Women are also addressed by the name of their daughters as a sign of respect especially for non married women.

To apply Mrs. they use the word ngɔreh.
It is amazing that Kenyang has a wider language in sex perhaps because sex has always been an integral part of every people and every culture. For example; there are many expression to have sex- juŋ, soŋ, naigh, deb, kwet . Eroctic talk is called epusi.

In common usage, the third person singular pronoun is replaced with Aa for example:
Aa yieh amang He is eating kernels.
Aa yieh ntʃui. She is eating corn.
In a more standard setting we will say:
Yi a yieh amaŋ.
Yi a yieh ntcwui.

K. Gender

The gender is determined by sight rather than the pronoun because it is rather the neuter gender that is used. Actually pronouns in Kenyang are non gender oriented. They are not explicit. They are used more as neuters. To form plural on subject pronouns, the speaker must use both subject pronouns doing the act
Yam. Eyakagha.
Ewarek: Potato.

L. Synonyms; nebuh deals with totel and epem withcraft to hurt someone.

M. Lexicon
The word mother could have two representations.
If the word starts at the beginning of the sentence we say Mma. Is your mother home?
Mma ye achi ayob eh?
If the word mother is at the end of the sentence, they say Nno. For example:
Yi abhoŋ Nnɔ?
Does he have a mother?






                                    Singular                                                                 Plural

Kenyang
English

Kenyang
English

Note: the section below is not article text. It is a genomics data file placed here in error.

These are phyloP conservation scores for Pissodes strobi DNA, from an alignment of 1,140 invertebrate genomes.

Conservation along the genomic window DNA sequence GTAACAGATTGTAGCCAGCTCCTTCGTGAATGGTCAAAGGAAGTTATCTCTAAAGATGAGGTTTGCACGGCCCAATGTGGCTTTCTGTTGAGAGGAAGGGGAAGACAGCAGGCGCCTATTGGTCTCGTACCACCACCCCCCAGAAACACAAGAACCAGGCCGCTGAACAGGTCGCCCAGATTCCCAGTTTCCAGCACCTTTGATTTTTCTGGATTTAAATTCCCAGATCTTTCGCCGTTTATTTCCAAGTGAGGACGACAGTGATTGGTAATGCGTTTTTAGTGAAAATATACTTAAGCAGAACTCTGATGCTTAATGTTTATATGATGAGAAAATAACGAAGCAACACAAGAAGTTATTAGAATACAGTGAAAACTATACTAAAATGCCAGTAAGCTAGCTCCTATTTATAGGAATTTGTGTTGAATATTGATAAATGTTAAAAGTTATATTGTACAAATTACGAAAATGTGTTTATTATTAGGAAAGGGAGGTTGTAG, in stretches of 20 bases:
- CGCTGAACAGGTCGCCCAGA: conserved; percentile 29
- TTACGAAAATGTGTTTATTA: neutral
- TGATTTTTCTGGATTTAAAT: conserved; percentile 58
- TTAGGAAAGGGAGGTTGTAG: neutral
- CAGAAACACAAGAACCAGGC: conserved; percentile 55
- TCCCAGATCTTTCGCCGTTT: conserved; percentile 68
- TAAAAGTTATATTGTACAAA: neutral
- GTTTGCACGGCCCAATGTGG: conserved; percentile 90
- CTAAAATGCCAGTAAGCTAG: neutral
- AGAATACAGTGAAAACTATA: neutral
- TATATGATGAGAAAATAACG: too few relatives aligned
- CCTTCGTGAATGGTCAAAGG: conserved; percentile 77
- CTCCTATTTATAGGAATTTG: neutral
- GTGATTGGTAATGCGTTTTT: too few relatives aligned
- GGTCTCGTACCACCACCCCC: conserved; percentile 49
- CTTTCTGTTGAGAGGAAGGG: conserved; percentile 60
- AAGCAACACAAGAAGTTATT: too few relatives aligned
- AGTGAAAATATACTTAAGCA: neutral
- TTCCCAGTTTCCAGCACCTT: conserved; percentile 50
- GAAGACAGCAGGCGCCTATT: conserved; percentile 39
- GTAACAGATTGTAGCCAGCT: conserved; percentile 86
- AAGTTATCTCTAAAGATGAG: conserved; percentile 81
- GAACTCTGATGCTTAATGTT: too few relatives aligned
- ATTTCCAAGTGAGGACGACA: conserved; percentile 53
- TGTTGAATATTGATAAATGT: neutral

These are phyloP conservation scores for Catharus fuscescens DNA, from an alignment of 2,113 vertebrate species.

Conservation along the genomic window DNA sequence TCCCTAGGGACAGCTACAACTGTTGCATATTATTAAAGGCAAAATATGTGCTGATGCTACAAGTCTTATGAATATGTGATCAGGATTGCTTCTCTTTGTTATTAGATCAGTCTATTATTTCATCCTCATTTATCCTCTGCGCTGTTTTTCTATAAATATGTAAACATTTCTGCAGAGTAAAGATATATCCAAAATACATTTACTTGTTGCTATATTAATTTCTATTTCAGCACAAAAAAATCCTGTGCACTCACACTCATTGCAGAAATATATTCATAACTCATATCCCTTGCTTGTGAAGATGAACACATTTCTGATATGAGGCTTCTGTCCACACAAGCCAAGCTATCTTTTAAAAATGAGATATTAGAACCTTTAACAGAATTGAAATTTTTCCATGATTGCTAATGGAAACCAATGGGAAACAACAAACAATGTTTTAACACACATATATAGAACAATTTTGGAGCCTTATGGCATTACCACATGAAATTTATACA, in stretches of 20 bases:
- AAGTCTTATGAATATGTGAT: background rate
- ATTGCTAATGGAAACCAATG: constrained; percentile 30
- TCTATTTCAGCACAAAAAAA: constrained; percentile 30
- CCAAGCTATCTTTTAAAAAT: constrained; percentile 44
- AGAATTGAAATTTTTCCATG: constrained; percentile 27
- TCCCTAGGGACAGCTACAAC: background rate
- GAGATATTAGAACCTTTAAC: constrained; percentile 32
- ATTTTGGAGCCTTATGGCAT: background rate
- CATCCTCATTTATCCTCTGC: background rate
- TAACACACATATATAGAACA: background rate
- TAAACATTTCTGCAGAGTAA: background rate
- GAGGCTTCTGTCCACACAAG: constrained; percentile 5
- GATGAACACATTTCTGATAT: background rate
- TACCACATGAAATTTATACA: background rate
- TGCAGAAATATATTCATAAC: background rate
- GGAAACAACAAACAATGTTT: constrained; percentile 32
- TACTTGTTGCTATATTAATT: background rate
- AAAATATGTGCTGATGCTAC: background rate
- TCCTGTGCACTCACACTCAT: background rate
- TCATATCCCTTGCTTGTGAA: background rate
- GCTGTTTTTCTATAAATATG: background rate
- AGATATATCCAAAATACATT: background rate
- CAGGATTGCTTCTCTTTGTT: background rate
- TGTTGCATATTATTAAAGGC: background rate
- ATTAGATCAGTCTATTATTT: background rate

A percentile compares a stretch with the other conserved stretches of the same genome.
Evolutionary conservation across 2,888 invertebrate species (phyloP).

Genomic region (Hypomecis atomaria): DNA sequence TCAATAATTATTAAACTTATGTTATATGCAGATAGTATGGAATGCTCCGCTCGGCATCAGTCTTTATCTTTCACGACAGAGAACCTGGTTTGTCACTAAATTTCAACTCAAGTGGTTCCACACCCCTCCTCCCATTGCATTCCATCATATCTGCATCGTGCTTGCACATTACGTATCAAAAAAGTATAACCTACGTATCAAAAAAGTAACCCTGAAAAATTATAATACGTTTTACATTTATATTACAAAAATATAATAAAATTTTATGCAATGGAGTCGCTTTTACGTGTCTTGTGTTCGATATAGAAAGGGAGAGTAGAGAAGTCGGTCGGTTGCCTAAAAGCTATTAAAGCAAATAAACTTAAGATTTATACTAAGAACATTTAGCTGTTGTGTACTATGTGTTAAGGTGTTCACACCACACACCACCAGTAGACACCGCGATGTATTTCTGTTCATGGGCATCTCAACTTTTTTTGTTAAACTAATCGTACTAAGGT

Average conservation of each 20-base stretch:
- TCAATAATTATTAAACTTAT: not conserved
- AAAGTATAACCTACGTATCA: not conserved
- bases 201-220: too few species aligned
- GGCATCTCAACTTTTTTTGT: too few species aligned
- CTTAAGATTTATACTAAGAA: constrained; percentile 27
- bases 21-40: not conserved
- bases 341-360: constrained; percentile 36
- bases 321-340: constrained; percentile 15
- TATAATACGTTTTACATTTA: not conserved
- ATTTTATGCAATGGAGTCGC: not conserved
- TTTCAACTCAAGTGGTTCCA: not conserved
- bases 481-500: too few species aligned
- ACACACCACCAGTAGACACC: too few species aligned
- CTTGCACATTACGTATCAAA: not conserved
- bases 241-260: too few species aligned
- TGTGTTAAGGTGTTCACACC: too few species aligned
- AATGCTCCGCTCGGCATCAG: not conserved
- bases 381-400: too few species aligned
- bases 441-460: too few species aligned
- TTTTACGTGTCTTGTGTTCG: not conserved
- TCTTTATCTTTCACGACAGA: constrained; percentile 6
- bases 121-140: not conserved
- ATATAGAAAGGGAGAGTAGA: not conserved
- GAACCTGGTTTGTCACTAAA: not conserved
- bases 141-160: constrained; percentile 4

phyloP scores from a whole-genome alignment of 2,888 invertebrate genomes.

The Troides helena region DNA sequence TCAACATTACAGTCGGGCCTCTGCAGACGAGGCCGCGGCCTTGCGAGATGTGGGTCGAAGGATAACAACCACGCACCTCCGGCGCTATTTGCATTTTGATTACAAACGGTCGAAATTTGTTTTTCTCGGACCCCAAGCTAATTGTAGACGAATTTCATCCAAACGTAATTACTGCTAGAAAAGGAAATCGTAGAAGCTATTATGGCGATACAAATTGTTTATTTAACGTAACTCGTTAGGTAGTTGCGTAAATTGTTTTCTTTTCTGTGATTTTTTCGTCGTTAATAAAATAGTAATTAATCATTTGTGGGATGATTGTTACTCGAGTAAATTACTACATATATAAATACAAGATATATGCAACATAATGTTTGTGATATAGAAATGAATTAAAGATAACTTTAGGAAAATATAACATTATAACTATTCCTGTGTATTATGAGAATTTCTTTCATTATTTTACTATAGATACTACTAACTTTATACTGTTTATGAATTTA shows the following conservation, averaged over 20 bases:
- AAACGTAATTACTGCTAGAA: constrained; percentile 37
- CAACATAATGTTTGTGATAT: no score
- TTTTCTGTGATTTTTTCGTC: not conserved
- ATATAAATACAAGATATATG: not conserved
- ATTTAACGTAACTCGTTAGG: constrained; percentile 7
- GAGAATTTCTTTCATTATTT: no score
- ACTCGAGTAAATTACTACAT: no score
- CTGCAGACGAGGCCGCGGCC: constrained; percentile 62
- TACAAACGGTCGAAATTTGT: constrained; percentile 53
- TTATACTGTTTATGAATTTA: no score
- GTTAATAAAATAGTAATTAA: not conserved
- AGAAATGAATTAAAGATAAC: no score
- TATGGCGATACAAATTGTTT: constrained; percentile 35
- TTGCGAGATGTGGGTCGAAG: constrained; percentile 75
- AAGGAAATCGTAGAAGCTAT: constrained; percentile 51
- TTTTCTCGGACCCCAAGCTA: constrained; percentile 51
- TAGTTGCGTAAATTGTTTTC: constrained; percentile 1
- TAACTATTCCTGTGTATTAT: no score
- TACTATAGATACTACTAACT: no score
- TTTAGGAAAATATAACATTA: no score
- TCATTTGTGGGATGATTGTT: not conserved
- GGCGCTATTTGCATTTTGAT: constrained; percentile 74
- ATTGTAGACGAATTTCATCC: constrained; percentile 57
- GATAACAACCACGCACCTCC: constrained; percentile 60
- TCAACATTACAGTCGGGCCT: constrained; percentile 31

Ntɨ.
Friend.

Bhatɨ
Friends.
Mmuere.
Friend.*[8]
Mmuere
Friends.*
Moh
 Child
Bhɔ
Children
Efeme
Table
Bhefeme
Tables
Ekati
School
Bhekati
schools
Chi
Parent
Bhɔ chi
Parents
Nebu
Totem
bhabhu
totems
Ekak
Leg
Bhekak
Legs
Ntɔng
Teacher
bhatɔŋ
teachers
Ntangnyu
Lawyer
Bhataŋghanyu
Lawyers
Ngang
Doctor
bhɔngaŋ
Doctors

Senen
Bird

Kenen
Birds

Eket
House

Bheket
Houses

Ketiet
Hare

Ketiet
Hare

Ekrisu
Mirror

Bhekrisu
Mirrors

etɨ
Pot

Bhetɨ
Pots

Ntʃan
Plate,Pan,Bowl

Bho Ntʃan
Plates, Pans, Bowls

sekwop
spoon

Kekwop
spoons

Awɔh
Hand

Amɔh
Hands

esɔngri
problem

bhesɔngri
problems

Nyiese
Eye

Amek
Eyes

To formulate an interrogatory sentence in addition to intonation, there is an addition of the inflectional suffix eh.
Plurals are also formed by indicating the number in case of certain nouns.

 Singular                                                                                      Plural
Kenyang
English
Kenyang
English
Nkɔk
Fowl
Nkok Erat
Three fowls
Nso
Deer
Nso Enui/ bho-nso enui
Four Deer.



5.      SYNTACTIC STRUCTURE OF KENYANG

Although sometimes the Kenyang syntax is at times ungrammatical, it is semantically useful. For example:
Má jyɛ nyӑ kebɨgh?
You eat uncooked meat?
This is what the Kenyang speaker will hear:
How can you eat meat that is not well cooked?

A.    Kenyang Vs English

In Kenyang there is also lexical decomposition in which sentences are mere paraphrase of each other as demonstrated by George Lakoff[9]. For example:

Mafundem á wai nkɔk- Mafundem killed the fowl
Mafundem á ki nkɔk awu- Mafundem made the fowl to die
Mafundem kӑ ki nkɔk ewu- Mafundem caused the fowls to become dead
Mafundem kӑ ki n nkɔk epu nepem- Mafundem caused the fowls to become not alive.

B.     Grammar.
Grammar in Kenyang is acquired progressively with time. Consequently, we need to do more in our gatherings to teach our people history, culture and language. During monthly meetings, the members could give ten minutes for Kenyang or Ejagham classes.

C.    Tenses in Kenyang.

In fact when it comes to future tense, Kenyang is very opened in the sense that the same verb could be conjugated in at least 2 forms; as it closely relates to Spanish in this case by either leaving out the personal pronoun or using the personal pronoun which really does not influence the meaning. In Spanish, you could say yo voy a la playa or voy a la playa. Kenyang follows the same pattern.